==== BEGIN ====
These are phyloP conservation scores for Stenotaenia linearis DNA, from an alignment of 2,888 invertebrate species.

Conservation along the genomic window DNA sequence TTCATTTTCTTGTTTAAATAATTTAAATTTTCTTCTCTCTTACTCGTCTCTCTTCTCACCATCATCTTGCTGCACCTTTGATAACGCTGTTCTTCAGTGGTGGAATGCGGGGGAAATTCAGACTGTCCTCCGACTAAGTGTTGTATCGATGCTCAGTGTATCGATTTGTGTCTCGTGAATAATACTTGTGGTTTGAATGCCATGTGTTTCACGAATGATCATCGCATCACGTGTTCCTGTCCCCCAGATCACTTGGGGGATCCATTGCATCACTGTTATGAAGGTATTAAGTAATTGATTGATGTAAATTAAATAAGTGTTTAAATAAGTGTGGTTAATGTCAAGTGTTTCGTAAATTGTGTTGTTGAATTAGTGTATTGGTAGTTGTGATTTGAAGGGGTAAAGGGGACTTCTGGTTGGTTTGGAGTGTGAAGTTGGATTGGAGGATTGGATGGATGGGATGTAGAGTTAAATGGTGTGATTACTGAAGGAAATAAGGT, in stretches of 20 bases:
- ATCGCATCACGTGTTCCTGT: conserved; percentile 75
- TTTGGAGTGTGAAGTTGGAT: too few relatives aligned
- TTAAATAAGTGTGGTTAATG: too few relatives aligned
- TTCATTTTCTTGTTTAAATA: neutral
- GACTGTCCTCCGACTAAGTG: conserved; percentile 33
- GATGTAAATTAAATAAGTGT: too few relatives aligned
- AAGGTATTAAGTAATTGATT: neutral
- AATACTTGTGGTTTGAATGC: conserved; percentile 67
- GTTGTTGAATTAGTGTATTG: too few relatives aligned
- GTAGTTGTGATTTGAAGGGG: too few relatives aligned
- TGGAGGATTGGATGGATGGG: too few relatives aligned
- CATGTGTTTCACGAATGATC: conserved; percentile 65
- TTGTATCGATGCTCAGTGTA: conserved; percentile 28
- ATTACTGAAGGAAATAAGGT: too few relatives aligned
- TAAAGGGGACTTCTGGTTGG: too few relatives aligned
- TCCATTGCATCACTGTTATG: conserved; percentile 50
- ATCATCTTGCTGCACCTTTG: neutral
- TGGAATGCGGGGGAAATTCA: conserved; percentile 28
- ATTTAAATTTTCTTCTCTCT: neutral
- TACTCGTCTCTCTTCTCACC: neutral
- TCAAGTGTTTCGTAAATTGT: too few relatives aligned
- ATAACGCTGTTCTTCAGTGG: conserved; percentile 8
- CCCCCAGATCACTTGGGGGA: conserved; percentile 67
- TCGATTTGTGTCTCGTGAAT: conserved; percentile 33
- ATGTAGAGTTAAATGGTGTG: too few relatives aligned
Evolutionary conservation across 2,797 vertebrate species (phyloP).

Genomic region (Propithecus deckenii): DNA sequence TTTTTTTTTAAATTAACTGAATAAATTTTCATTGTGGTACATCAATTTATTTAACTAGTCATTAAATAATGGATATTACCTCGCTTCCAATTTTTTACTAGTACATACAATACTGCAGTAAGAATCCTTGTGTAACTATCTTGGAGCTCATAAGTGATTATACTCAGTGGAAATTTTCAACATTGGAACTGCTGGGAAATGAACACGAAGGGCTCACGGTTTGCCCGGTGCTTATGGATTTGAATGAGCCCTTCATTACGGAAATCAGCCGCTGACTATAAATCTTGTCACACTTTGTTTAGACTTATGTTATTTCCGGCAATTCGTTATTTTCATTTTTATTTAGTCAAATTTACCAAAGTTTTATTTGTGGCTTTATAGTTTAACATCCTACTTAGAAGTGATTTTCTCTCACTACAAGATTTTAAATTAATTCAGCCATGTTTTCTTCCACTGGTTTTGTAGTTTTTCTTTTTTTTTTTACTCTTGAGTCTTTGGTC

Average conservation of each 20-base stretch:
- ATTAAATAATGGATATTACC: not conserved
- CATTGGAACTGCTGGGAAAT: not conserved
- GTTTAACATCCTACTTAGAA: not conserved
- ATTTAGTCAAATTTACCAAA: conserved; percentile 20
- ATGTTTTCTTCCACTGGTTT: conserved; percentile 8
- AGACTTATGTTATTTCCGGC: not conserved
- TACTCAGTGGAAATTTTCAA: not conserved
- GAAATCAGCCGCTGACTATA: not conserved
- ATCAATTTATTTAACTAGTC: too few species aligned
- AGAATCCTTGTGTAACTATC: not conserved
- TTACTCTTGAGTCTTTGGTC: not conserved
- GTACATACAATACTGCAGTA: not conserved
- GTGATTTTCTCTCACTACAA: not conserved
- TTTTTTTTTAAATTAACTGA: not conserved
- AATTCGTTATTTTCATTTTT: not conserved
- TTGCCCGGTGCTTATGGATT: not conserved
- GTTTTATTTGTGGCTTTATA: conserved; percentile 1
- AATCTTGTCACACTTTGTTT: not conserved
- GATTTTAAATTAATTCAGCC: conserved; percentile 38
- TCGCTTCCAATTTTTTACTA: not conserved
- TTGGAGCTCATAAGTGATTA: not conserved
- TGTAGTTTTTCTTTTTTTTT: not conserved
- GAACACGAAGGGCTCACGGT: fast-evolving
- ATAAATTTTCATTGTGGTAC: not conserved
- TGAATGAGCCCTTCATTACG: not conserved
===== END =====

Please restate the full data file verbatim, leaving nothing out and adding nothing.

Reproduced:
These are phyloP conservation scores for Stenotaenia linearis DNA, from an alignment of 2,888 invertebrate species.

Conservation along the genomic window DNA sequence TTCATTTTCTTGTTTAAATAATTTAAATTTTCTTCTCTCTTACTCGTCTCTCTTCTCACCATCATCTTGCTGCACCTTTGATAACGCTGTTCTTCAGTGGTGGAATGCGGGGGAAATTCAGACTGTCCTCCGACTAAGTGTTGTATCGATGCTCAGTGTATCGATTTGTGTCTCGTGAATAATACTTGTGGTTTGAATGCCATGTGTTTCACGAATGATCATCGCATCACGTGTTCCTGTCCCCCAGATCACTTGGGGGATCCATTGCATCACTGTTATGAAGGTATTAAGTAATTGATTGATGTAAATTAAATAAGTGTTTAAATAAGTGTGGTTAATGTCAAGTGTTTCGTAAATTGTGTTGTTGAATTAGTGTATTGGTAGTTGTGATTTGAAGGGGTAAAGGGGACTTCTGGTTGGTTTGGAGTGTGAAGTTGGATTGGAGGATTGGATGGATGGGATGTAGAGTTAAATGGTGTGATTACTGAAGGAAATAAGGT, in stretches of 20 bases:
- ATCGCATCACGTGTTCCTGT: conserved; percentile 75
- TTTGGAGTGTGAAGTTGGAT: too few relatives aligned
- TTAAATAAGTGTGGTTAATG: too few relatives aligned
- TTCATTTTCTTGTTTAAATA: neutral
- GACTGTCCTCCGACTAAGTG: conserved; percentile 33
- GATGTAAATTAAATAAGTGT: too few relatives aligned
- AAGGTATTAAGTAATTGATT: neutral
- AATACTTGTGGTTTGAATGC: conserved; percentile 67
- GTTGTTGAATTAGTGTATTG: too few relatives aligned
- GTAGTTGTGATTTGAAGGGG: too few relatives aligned
- TGGAGGATTGGATGGATGGG: too few relatives aligned
- CATGTGTTTCACGAATGATC: conserved; percentile 65
- TTGTATCGATGCTCAGTGTA: conserved; percentile 28
- ATTACTGAAGGAAATAAGGT: too few relatives aligned
- TAAAGGGGACTTCTGGTTGG: too few relatives aligned
- TCCATTGCATCACTGTTATG: conserved; percentile 50
- ATCATCTTGCTGCACCTTTG: neutral
- TGGAATGCGGGGGAAATTCA: conserved; percentile 28
- ATTTAAATTTTCTTCTCTCT: neutral
- TACTCGTCTCTCTTCTCACC: neutral
- TCAAGTGTTTCGTAAATTGT: too few relatives aligned
- ATAACGCTGTTCTTCAGTGG: conserved; percentile 8
- CCCCCAGATCACTTGGGGGA: conserved; percentile 67
- TCGATTTGTGTCTCGTGAAT: conserved; percentile 33
- ATGTAGAGTTAAATGGTGTG: too few relatives aligned
Evolutionary conservation across 2,797 vertebrate species (phyloP).

Genomic region (Propithecus deckenii): DNA sequence TTTTTTTTTAAATTAACTGAATAAATTTTCATTGTGGTACATCAATTTATTTAACTAGTCATTAAATAATGGATATTACCTCGCTTCCAATTTTTTACTAGTACATACAATACTGCAGTAAGAATCCTTGTGTAACTATCTTGGAGCTCATAAGTGATTATACTCAGTGGAAATTTTCAACATTGGAACTGCTGGGAAATGAACACGAAGGGCTCACGGTTTGCCCGGTGCTTATGGATTTGAATGAGCCCTTCATTACGGAAATCAGCCGCTGACTATAAATCTTGTCACACTTTGTTTAGACTTATGTTATTTCCGGCAATTCGTTATTTTCATTTTTATTTAGTCAAATTTACCAAAGTTTTATTTGTGGCTTTATAGTTTAACATCCTACTTAGAAGTGATTTTCTCTCACTACAAGATTTTAAATTAATTCAGCCATGTTTTCTTCCACTGGTTTTGTAGTTTTTCTTTTTTTTTTTACTCTTGAGTCTTTGGTC

Average conservation of each 20-base stretch:
- ATTAAATAATGGATATTACC: not conserved
- CATTGGAACTGCTGGGAAAT: not conserved
- GTTTAACATCCTACTTAGAA: not conserved
- ATTTAGTCAAATTTACCAAA: conserved; percentile 20
- ATGTTTTCTTCCACTGGTTT: conserved; percentile 8
- AGACTTATGTTATTTCCGGC: not conserved
- TACTCAGTGGAAATTTTCAA: not conserved
- GAAATCAGCCGCTGACTATA: not conserved
- ATCAATTTATTTAACTAGTC: too few species aligned
- AGAATCCTTGTGTAACTATC: not conserved
- TTACTCTTGAGTCTTTGGTC: not conserved
- GTACATACAATACTGCAGTA: not conserved
- GTGATTTTCTCTCACTACAA: not conserved
- TTTTTTTTTAAATTAACTGA: not conserved
- AATTCGTTATTTTCATTTTT: not conserved
- TTGCCCGGTGCTTATGGATT: not conserved
- GTTTTATTTGTGGCTTTATA: conserved; percentile 1
- AATCTTGTCACACTTTGTTT: not conserved
- GATTTTAAATTAATTCAGCC: conserved; percentile 38
- TCGCTTCCAATTTTTTACTA: not conserved
- TTGGAGCTCATAAGTGATTA: not conserved
- TGTAGTTTTTCTTTTTTTTT: not conserved
- GAACACGAAGGGCTCACGGT: fast-evolving
- ATAAATTTTCATTGTGGTAC: not conserved
- TGAATGAGCCCTTCATTACG: not conserved